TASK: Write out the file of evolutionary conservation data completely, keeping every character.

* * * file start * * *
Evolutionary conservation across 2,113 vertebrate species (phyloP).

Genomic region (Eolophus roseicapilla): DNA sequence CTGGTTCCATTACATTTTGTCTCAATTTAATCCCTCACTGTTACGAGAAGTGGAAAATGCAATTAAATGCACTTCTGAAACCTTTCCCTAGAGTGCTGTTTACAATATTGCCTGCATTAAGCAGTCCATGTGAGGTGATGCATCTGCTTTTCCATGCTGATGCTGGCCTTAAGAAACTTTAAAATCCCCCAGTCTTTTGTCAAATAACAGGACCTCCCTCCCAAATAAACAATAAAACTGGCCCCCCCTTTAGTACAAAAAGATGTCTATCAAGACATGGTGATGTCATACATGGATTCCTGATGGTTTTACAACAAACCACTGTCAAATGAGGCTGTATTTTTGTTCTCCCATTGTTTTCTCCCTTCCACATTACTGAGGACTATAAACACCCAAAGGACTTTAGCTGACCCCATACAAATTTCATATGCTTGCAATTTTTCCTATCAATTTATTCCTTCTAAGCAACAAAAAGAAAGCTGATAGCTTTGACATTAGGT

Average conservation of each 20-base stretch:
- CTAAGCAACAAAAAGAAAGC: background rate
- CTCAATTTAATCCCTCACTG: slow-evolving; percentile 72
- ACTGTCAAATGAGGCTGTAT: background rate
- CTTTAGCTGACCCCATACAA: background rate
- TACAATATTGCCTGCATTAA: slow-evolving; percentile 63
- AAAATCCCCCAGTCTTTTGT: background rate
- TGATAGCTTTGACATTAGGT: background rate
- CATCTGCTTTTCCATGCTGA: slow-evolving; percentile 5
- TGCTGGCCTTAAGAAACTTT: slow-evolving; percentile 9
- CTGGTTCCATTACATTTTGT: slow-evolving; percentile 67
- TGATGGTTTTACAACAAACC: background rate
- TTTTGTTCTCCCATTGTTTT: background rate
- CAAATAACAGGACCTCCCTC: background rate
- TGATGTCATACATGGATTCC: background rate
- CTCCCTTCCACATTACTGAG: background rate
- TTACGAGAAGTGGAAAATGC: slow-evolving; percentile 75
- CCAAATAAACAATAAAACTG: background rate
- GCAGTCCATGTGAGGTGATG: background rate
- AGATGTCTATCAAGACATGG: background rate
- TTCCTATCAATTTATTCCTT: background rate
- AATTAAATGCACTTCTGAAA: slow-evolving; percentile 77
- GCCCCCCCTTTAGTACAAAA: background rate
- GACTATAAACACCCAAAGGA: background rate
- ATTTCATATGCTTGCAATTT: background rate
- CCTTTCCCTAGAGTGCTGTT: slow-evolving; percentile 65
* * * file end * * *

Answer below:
Evolutionary conservation across 2,113 vertebrate species (phyloP).

Genomic region (Eolophus roseicapilla): DNA sequence CTGGTTCCATTACATTTTGTCTCAATTTAATCCCTCACTGTTACGAGAAGTGGAAAATGCAATTAAATGCACTTCTGAAACCTTTCCCTAGAGTGCTGTTTACAATATTGCCTGCATTAAGCAGTCCATGTGAGGTGATGCATCTGCTTTTCCATGCTGATGCTGGCCTTAAGAAACTTTAAAATCCCCCAGTCTTTTGTCAAATAACAGGACCTCCCTCCCAAATAAACAATAAAACTGGCCCCCCCTTTAGTACAAAAAGATGTCTATCAAGACATGGTGATGTCATACATGGATTCCTGATGGTTTTACAACAAACCACTGTCAAATGAGGCTGTATTTTTGTTCTCCCATTGTTTTCTCCCTTCCACATTACTGAGGACTATAAACACCCAAAGGACTTTAGCTGACCCCATACAAATTTCATATGCTTGCAATTTTTCCTATCAATTTATTCCTTCTAAGCAACAAAAAGAAAGCTGATAGCTTTGACATTAGGT

Average conservation of each 20-base stretch:
- CTAAGCAACAAAAAGAAAGC: background rate
- CTCAATTTAATCCCTCACTG: slow-evolving; percentile 72
- ACTGTCAAATGAGGCTGTAT: background rate
- CTTTAGCTGACCCCATACAA: background rate
- TACAATATTGCCTGCATTAA: slow-evolving; percentile 63
- AAAATCCCCCAGTCTTTTGT: background rate
- TGATAGCTTTGACATTAGGT: background rate
- CATCTGCTTTTCCATGCTGA: slow-evolving; percentile 5
- TGCTGGCCTTAAGAAACTTT: slow-evolving; percentile 9
- CTGGTTCCATTACATTTTGT: slow-evolving; percentile 67
- TGATGGTTTTACAACAAACC: background rate
- TTTTGTTCTCCCATTGTTTT: background rate
- CAAATAACAGGACCTCCCTC: background rate
- TGATGTCATACATGGATTCC: background rate
- CTCCCTTCCACATTACTGAG: background rate
- TTACGAGAAGTGGAAAATGC: slow-evolving; percentile 75
- CCAAATAAACAATAAAACTG: background rate
- GCAGTCCATGTGAGGTGATG: background rate
- AGATGTCTATCAAGACATGG: background rate
- TTCCTATCAATTTATTCCTT: background rate
- AATTAAATGCACTTCTGAAA: slow-evolving; percentile 77
- GCCCCCCCTTTAGTACAAAA: background rate
- GACTATAAACACCCAAAGGA: background rate
- ATTTCATATGCTTGCAATTT: background rate
- CCTTTCCCTAGAGTGCTGTT: slow-evolving; percentile 65